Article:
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George Washington, Jr. (1924)

A senator is trying to get his niece to marry a foreign count. The senator's teenage son finds out that the count is not only a phony, but an international criminal. The boy sets out to ... See full summary »

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(as Mal St. Clair)

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(play), (screenplay) | 1 more credit »
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Cast

Cast overview:
Wesley Barry ...
...
Dolly Johnson
Léon Bary ...
The Count Gorfa Tyrola (as Leon Barry)
...
Eton Ham (as Charles Conklin)
...
Sen. Hopkins
William Courtright ...
Sen. Belgrave
Eddie Phillips ...
Robert Lee Hopkins (as Edward Phillips)
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Storyline

A senator is trying to get his niece to marry a foreign count. The senator's teenage son finds out that the count is not only a phony, but an international criminal. The boy sets out to break up the impending marriage and save his father from ruin and his cousin from marrying a man she doesn't love. Written by frankfob2@yahoo.com

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melodrama | based on play | See All (2) »

Genres:

Comedy

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Release Date:

2 February 1924 (USA)  »

Also Known As:

Paa amerikansk Manér  »

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Trivia

The original Broadway production of "George Washington, Jr." opened at the Herald Square Theatre on February 12, 1906, ran for 81 performances and was written by, starred, staged and lyrics and music by George M. Cohan. See more »

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Second-hand Cohan
19 April 2009 | by (Minffordd, North Wales) – See all my reviews

'George Washington, Jnr' was originally a 1906 Broadway musical written by George M Cohan as a starring vehicle for himself, his parents and his wife Ethel Levey. (George's sister Josie had dropped out of the family act by then.) The 1906 musical featured one rousing song (an early version of "You're a Grand Old Flag", which Cohan later reworked) and a bunch of songs that are deservedly forgotten.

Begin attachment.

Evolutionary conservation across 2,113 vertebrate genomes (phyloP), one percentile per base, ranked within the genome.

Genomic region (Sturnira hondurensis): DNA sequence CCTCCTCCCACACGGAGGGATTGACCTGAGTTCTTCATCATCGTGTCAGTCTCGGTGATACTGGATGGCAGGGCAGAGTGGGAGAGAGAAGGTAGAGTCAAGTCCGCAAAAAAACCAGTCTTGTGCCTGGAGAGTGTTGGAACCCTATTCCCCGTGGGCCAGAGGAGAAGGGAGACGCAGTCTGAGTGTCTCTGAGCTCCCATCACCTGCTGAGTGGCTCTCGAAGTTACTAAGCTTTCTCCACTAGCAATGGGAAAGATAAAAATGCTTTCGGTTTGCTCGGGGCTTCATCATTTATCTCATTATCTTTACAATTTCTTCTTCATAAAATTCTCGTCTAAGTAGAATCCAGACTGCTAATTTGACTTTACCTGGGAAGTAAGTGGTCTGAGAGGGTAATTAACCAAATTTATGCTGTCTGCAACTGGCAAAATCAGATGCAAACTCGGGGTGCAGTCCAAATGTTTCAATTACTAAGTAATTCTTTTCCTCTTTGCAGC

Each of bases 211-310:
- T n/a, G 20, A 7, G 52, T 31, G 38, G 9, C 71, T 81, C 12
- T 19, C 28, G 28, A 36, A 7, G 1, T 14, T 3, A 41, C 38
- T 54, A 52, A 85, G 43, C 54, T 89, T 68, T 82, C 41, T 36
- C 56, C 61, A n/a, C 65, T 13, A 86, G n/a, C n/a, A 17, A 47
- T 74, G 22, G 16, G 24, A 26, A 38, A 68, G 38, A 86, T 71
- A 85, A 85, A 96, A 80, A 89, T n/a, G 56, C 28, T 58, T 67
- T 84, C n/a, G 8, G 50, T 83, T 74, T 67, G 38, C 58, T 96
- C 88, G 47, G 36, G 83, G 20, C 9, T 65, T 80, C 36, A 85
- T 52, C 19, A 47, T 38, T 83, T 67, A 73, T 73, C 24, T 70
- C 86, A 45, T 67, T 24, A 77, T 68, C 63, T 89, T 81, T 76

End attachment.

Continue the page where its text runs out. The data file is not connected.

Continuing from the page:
This 1924 comedy is ostensibly the (silent) film version of Cohan's musical, but nearly all of the original stage show has been jettisoned except for a few embarrassing jokes ... such as the presence of a supporting character named Eaton Ham (ouch!). The film version of 'George Washington, Jnr' features a teenaged protagonist (well-played by Wesley Barry), and the entire focus of the story seems to have been reworked for a younger audience. The romance from the stage version is kept intact here but relegated to supporting characters, so as to keep the 'mushy stuff' to a minimum.

Barry portrays the son of a 1920s politician (William Courtright, in a blustery performance). In order to justify the movie's title, there's a sequence in which Courtright swanks about in a tricorn and 18th-century clothes, as if he were George Washington. The portly Courtright doesn't remotely resemble Washington, but at least this explains why his son is George Washington Junior.

Anyhow, Courtright gets cheated by some crooks. His son, who has a touch of Tintin in his personality, trails the villains to their hideout in a coal mine. There's an exciting climactic sequence in which Barry, clutching the incriminating papers, hotfoots it up a mineshaft with the villains right behind him.

When he isn't fleeing crooks, Barry finds time to orchestrate the courtship and wedding of romantic leads Edward Phillips and Gertrude Olmstead. I've never particularly fancied Olmstead. Here, she looks about as pretty as she ever did, and in one sequence she sports a charming cloche hat ... but in the same sequence she wears a necktie that makes her look downright tomboyish, and it cloches with the clash (I mean it clashes with the cloche).

I'll rate 'George Washington, Jnr' 7 out of 10. It's an enjoyable, well-made film ... but it only distantly resembles George M Cohan's original stage version, and for that reason this movie will be of only limited interest to Cohan's fans.


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